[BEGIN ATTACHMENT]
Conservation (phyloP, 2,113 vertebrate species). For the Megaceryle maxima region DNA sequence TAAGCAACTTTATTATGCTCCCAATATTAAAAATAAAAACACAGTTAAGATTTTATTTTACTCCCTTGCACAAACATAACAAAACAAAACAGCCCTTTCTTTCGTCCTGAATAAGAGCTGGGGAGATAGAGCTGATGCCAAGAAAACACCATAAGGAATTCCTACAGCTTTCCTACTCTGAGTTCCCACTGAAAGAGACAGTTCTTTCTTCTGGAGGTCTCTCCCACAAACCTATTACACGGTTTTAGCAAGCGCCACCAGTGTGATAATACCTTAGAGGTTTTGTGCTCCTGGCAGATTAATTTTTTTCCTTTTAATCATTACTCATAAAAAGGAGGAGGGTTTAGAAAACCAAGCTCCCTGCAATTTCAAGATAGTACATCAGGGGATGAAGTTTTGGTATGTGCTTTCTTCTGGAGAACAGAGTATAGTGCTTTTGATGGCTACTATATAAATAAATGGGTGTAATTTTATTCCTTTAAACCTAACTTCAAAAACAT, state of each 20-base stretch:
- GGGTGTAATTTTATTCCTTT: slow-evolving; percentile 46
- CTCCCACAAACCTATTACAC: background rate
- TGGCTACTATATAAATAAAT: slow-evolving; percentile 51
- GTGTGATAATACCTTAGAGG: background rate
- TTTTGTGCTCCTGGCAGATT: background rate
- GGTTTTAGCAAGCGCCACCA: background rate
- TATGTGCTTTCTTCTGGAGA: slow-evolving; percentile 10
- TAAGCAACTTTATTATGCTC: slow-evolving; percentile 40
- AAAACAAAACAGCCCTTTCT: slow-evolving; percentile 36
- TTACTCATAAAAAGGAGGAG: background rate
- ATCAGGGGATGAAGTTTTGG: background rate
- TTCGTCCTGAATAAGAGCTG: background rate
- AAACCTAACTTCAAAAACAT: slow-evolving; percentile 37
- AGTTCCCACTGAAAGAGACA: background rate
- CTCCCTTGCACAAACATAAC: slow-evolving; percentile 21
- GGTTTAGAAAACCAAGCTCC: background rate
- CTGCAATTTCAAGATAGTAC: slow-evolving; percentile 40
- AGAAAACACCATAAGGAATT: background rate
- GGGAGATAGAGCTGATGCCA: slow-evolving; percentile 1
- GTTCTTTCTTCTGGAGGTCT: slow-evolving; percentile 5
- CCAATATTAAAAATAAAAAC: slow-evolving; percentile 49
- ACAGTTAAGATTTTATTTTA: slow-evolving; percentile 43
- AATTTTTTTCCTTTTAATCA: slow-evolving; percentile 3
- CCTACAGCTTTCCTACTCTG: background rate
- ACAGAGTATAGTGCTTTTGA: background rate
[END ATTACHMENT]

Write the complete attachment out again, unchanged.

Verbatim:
Conservation (phyloP, 2,113 vertebrate species). For the Megaceryle maxima region DNA sequence TAAGCAACTTTATTATGCTCCCAATATTAAAAATAAAAACACAGTTAAGATTTTATTTTACTCCCTTGCACAAACATAACAAAACAAAACAGCCCTTTCTTTCGTCCTGAATAAGAGCTGGGGAGATAGAGCTGATGCCAAGAAAACACCATAAGGAATTCCTACAGCTTTCCTACTCTGAGTTCCCACTGAAAGAGACAGTTCTTTCTTCTGGAGGTCTCTCCCACAAACCTATTACACGGTTTTAGCAAGCGCCACCAGTGTGATAATACCTTAGAGGTTTTGTGCTCCTGGCAGATTAATTTTTTTCCTTTTAATCATTACTCATAAAAAGGAGGAGGGTTTAGAAAACCAAGCTCCCTGCAATTTCAAGATAGTACATCAGGGGATGAAGTTTTGGTATGTGCTTTCTTCTGGAGAACAGAGTATAGTGCTTTTGATGGCTACTATATAAATAAATGGGTGTAATTTTATTCCTTTAAACCTAACTTCAAAAACAT, state of each 20-base stretch:
- GGGTGTAATTTTATTCCTTT: slow-evolving; percentile 46
- CTCCCACAAACCTATTACAC: background rate
- TGGCTACTATATAAATAAAT: slow-evolving; percentile 51
- GTGTGATAATACCTTAGAGG: background rate
- TTTTGTGCTCCTGGCAGATT: background rate
- GGTTTTAGCAAGCGCCACCA: background rate
- TATGTGCTTTCTTCTGGAGA: slow-evolving; percentile 10
- TAAGCAACTTTATTATGCTC: slow-evolving; percentile 40
- AAAACAAAACAGCCCTTTCT: slow-evolving; percentile 36
- TTACTCATAAAAAGGAGGAG: background rate
- ATCAGGGGATGAAGTTTTGG: background rate
- TTCGTCCTGAATAAGAGCTG: background rate
- AAACCTAACTTCAAAAACAT: slow-evolving; percentile 37
- AGTTCCCACTGAAAGAGACA: background rate
- CTCCCTTGCACAAACATAAC: slow-evolving; percentile 21
- GGTTTAGAAAACCAAGCTCC: background rate
- CTGCAATTTCAAGATAGTAC: slow-evolving; percentile 40
- AGAAAACACCATAAGGAATT: background rate
- GGGAGATAGAGCTGATGCCA: slow-evolving; percentile 1
- GTTCTTTCTTCTGGAGGTCT: slow-evolving; percentile 5
- CCAATATTAAAAATAAAAAC: slow-evolving; percentile 49
- ACAGTTAAGATTTTATTTTA: slow-evolving; percentile 43
- AATTTTTTTCCTTTTAATCA: slow-evolving; percentile 3
- CCTACAGCTTTCCTACTCTG: background rate
- ACAGAGTATAGTGCTTTTGA: background rate